The hostages called them “the Beatles,” and Jihadi John was their most prominent member.

Jihadi_John

Jihadi John. Via Wikimedia.

*

I tell you, Souad, this man’s story is different.

About a week after the massacre at Charlie Hebdo, while I was still in Paris, I got a call from Peter Finn. He wanted me to talk to another Post reporter, Adam Goldman, who was trying to identify the “the Beatles.”

Adam’s booming voice and thick New York accent reminded me of a character from a detective movie. He told me he’d heard that Jihadi John was of Yemeni descent, that his first name was Mohammed, and that he came from East London. He asked if I had good contacts in the Yemeni community in London. Not exactly, I told him, but I did have sources among radical Muslims there. I had reported in London and its suburbs after the transit attacks of 2005, and I’d interviewed Omar Bakri, a prominent British Islamist cleric, and some others who didn’t often talk to reporters. I told Adam I’d ask around.

I made some calls, but no one wanted to talk on the phone, so I flew to London. Once there, I reached out to ISIS and Al Qaeda supporters, jihadi recruiters, and a handful of Bakri’s former students. The identities of “the Beatles” was a hot topic around London, I learned. Some of my sources told me that even if they knew who the men were, they wouldn’t tell me for fear of being punished as collaborators or supporters, since they hadn’t shared their information with the police.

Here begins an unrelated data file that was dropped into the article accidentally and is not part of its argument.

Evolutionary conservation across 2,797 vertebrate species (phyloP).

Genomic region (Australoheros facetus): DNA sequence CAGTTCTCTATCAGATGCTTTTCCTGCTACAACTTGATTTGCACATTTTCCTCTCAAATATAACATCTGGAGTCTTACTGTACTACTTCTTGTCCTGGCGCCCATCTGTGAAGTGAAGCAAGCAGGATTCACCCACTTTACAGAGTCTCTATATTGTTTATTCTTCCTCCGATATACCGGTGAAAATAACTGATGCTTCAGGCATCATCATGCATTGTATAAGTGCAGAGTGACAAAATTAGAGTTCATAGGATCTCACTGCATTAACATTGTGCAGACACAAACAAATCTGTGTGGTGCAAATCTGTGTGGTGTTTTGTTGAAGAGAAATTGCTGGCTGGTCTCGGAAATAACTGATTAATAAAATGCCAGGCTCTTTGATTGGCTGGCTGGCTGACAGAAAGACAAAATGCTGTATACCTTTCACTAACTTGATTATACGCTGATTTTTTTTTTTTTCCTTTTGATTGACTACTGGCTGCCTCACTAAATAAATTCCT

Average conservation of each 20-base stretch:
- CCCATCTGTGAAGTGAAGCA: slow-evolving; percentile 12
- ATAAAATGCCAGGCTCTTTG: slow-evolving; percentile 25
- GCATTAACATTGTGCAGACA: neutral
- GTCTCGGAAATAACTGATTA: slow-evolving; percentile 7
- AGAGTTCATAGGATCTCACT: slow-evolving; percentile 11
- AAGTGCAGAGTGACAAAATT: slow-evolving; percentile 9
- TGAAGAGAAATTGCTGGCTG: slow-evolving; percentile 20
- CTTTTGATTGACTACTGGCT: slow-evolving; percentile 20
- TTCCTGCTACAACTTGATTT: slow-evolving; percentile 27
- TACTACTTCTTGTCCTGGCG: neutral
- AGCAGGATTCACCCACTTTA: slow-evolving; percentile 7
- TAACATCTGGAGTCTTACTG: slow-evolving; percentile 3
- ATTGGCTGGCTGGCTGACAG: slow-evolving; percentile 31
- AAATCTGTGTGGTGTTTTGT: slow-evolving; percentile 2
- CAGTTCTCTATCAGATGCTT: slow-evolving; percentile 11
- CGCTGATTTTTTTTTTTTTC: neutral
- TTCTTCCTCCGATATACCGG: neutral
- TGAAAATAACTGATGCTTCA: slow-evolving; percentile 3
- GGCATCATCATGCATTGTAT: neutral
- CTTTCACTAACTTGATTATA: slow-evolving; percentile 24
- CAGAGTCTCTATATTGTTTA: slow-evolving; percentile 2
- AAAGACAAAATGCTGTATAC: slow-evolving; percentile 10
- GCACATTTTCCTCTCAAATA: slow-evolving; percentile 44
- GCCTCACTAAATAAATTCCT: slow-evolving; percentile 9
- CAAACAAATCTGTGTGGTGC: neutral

One of my sources was a bit older and lived outside the city. He had been involved with a couple of high-level Al Qaeda operatives and was seen as a sort of godfather by many radical young men in and around London. The man said he’d heard rumors about Jihadi John, and he thought he might have met him before he left to join ISIS. Read more…

How We Got to Here: A Charlottesville Reading List

This weekend’s events in Charlottesville will resonate long after the crowd was dispersed, long after the cable news trucks leave, long after the school year begins—new students are scheduled to arrive on the University of Virginia campus on Friday. The confrontation — and the resulting deaths of three people, two national guard pilots who were killed in an accident, and counter-protestor Heather Heyer, who was killed in a deliberate act of domestic terrorism — is neither the beginning nor the end of an ongoing resurgence of white supremacy. What was once discussed in closed online forums is now on the streets, armed—as Virginia Governor Terry Mcauliffe described —with more firepower than the Virginia National Guard. “Emboldened” is the word that’s been used by politicians and the media to describe the relationship between white nationalists and Donald Trump’s rhetoric. “Blame” is what the word should be.

Here is our reading list of features from the past two years that trace the disturbing path of how we got to Charlottesville. Read more…

The Top 5 Longreads of the Week

This week, we’re sharing stories from Jay Caspian Kang, Ryan Goldberg, Brendan I. Koerner, Andrew Richdale, and Ferris Jabr.

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Hard Lessons in Living Off the Grid

 

Amelia Urry | Grist | August 2017 | (3,139 words)

GristThe following Longreads Exclusive was produced in partnership with Grist.

 

When people ask Luke Evslin why he decided to live off the grid, he starts with the time he almost died.

Evslin grew up on Kauai, a nub of a former volcano at the oldest end of the Hawaiian archipelago, but he was living on nearby Oahu at the time of the accident, working and competing in races with an outrigger canoe club.